INDEED, I think we may proceed a step further, and reflect that any who like us like us as we are and not as we are not.
The person with the blemishes which are ours, and the weak points which are ours, is the person that those who love us love.
And conversely we may surely admit that (sin excluded) we also love our own beloved without on the whole wanting them to be different.
They are themselves, and this suffices.
We are quite ready to like something superior, but it contents our hearts to love them.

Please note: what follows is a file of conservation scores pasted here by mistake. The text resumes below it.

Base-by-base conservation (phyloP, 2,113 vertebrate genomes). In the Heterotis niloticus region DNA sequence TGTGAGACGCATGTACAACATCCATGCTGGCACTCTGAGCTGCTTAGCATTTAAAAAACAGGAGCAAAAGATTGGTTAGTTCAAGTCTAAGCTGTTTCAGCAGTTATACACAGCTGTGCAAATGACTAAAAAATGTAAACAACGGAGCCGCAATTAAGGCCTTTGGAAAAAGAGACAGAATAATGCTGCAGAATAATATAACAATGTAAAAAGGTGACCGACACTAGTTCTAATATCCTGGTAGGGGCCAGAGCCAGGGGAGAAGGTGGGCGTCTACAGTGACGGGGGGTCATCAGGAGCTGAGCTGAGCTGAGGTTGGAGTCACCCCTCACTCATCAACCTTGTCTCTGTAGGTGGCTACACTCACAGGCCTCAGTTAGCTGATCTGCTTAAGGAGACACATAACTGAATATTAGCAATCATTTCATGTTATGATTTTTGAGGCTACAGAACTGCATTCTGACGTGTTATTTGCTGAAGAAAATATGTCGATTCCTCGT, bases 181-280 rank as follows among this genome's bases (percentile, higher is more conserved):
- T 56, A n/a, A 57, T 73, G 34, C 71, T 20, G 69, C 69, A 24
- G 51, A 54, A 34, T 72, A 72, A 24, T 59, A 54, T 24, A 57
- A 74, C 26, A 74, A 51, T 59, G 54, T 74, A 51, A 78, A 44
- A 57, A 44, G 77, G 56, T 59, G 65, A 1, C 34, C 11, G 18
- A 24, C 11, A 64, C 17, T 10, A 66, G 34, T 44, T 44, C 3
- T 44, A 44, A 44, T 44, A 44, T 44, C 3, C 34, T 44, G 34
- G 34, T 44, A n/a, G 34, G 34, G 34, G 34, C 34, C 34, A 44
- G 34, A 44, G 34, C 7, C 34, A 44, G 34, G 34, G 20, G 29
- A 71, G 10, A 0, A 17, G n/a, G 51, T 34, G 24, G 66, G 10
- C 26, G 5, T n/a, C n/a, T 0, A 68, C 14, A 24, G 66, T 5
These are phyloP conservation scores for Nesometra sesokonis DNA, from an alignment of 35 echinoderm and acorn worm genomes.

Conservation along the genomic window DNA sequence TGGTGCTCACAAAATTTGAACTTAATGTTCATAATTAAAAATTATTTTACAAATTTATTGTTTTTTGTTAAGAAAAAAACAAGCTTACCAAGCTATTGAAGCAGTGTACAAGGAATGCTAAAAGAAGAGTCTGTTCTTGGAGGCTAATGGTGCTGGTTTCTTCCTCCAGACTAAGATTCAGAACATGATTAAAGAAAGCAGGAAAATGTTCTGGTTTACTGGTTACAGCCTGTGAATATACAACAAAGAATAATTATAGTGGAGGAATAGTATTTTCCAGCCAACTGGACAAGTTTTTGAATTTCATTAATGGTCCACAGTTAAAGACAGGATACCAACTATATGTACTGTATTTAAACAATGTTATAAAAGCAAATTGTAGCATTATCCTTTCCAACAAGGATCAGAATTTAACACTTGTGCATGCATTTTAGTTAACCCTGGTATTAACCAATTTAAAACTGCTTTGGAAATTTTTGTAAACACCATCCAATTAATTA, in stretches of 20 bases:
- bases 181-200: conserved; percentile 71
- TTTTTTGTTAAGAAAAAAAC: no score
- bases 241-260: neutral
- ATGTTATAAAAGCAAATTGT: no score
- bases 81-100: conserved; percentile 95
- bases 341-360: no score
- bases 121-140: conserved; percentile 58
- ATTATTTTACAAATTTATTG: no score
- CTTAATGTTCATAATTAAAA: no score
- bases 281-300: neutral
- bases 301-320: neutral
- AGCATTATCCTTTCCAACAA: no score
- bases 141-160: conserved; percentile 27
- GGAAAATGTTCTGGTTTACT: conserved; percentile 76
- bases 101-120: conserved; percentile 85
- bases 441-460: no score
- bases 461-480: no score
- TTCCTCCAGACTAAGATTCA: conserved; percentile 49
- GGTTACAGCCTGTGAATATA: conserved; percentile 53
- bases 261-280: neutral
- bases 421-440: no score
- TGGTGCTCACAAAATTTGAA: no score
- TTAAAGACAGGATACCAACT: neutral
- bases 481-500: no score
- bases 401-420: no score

And when once death has stepped in, dividing as it were soul from spirit, the friend that is as one's own soul from one's self, then half those vanished peculiarities put on pathos. We remain actually fond of the blameless oddities, the plain face abides as the one face we prefer.
Now if persons as imperfect as ourselves can secure a permanent place in the affection of their fellows (of which everywhere and always we behold proofs), our "vale of misery" turns to a perennial well of very sweet and refreshing water, and it becomes us to be thankful.